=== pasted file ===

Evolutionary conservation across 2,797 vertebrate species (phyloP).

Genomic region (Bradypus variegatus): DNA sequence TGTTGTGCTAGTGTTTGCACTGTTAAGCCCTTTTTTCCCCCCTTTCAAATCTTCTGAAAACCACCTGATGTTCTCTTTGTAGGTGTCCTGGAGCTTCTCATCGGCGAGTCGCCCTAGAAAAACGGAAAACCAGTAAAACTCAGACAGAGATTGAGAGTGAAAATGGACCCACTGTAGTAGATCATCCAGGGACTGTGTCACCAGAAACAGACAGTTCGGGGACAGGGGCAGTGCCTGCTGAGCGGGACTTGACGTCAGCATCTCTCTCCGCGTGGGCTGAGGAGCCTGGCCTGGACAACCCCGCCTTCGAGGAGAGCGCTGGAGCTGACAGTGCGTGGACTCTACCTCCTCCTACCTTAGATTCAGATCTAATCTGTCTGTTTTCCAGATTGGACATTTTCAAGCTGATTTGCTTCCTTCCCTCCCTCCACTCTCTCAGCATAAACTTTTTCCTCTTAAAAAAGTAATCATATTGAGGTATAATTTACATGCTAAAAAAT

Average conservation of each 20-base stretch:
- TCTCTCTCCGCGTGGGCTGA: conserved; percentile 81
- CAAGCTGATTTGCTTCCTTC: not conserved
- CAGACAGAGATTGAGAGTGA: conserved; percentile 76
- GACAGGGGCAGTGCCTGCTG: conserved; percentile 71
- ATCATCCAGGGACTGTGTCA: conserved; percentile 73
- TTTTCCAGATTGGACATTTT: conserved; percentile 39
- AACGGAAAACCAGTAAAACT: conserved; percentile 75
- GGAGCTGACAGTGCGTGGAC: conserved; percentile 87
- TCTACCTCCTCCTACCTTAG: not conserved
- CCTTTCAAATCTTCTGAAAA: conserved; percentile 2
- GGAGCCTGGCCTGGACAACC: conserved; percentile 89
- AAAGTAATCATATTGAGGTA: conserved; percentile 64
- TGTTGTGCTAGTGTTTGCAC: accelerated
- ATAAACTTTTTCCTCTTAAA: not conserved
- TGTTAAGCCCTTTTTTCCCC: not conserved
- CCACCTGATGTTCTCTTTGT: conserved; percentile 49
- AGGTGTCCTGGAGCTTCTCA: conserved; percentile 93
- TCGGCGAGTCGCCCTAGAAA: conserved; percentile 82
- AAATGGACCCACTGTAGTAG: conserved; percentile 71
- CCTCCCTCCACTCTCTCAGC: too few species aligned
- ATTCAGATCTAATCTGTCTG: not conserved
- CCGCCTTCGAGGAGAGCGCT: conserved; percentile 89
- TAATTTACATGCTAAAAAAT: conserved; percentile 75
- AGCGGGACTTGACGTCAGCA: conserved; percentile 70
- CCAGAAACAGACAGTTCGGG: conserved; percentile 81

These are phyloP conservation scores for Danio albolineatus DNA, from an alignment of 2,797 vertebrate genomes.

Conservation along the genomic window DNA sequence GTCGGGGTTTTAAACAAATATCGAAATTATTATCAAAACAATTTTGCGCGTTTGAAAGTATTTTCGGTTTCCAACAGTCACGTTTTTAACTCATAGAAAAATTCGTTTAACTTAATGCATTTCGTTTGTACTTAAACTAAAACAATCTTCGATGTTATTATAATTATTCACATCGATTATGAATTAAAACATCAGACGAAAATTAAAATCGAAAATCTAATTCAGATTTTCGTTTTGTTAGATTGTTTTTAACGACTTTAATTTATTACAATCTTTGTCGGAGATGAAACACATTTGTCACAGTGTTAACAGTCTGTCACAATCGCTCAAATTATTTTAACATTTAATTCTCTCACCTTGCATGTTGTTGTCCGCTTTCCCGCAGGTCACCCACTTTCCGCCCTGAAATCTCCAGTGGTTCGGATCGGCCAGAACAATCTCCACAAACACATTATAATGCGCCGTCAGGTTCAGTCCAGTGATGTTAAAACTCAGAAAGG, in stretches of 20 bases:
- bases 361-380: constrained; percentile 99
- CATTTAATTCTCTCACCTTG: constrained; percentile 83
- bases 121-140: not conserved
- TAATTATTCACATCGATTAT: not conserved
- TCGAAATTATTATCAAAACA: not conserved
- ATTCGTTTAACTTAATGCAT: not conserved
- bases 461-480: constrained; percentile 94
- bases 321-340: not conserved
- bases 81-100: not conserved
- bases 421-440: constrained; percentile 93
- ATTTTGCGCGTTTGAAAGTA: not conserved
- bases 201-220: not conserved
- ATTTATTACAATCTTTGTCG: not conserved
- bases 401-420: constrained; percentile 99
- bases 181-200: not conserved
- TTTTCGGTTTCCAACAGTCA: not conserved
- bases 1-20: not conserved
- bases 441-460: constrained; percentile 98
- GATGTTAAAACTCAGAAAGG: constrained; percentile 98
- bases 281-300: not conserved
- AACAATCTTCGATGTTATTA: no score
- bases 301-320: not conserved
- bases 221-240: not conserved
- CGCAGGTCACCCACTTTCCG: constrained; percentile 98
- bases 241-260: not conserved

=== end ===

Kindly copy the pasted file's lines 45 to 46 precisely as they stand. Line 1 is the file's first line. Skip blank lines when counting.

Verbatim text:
- bases 181-200: not conserved
- TTTTCGGTTTCCAACAGTCA: not conserved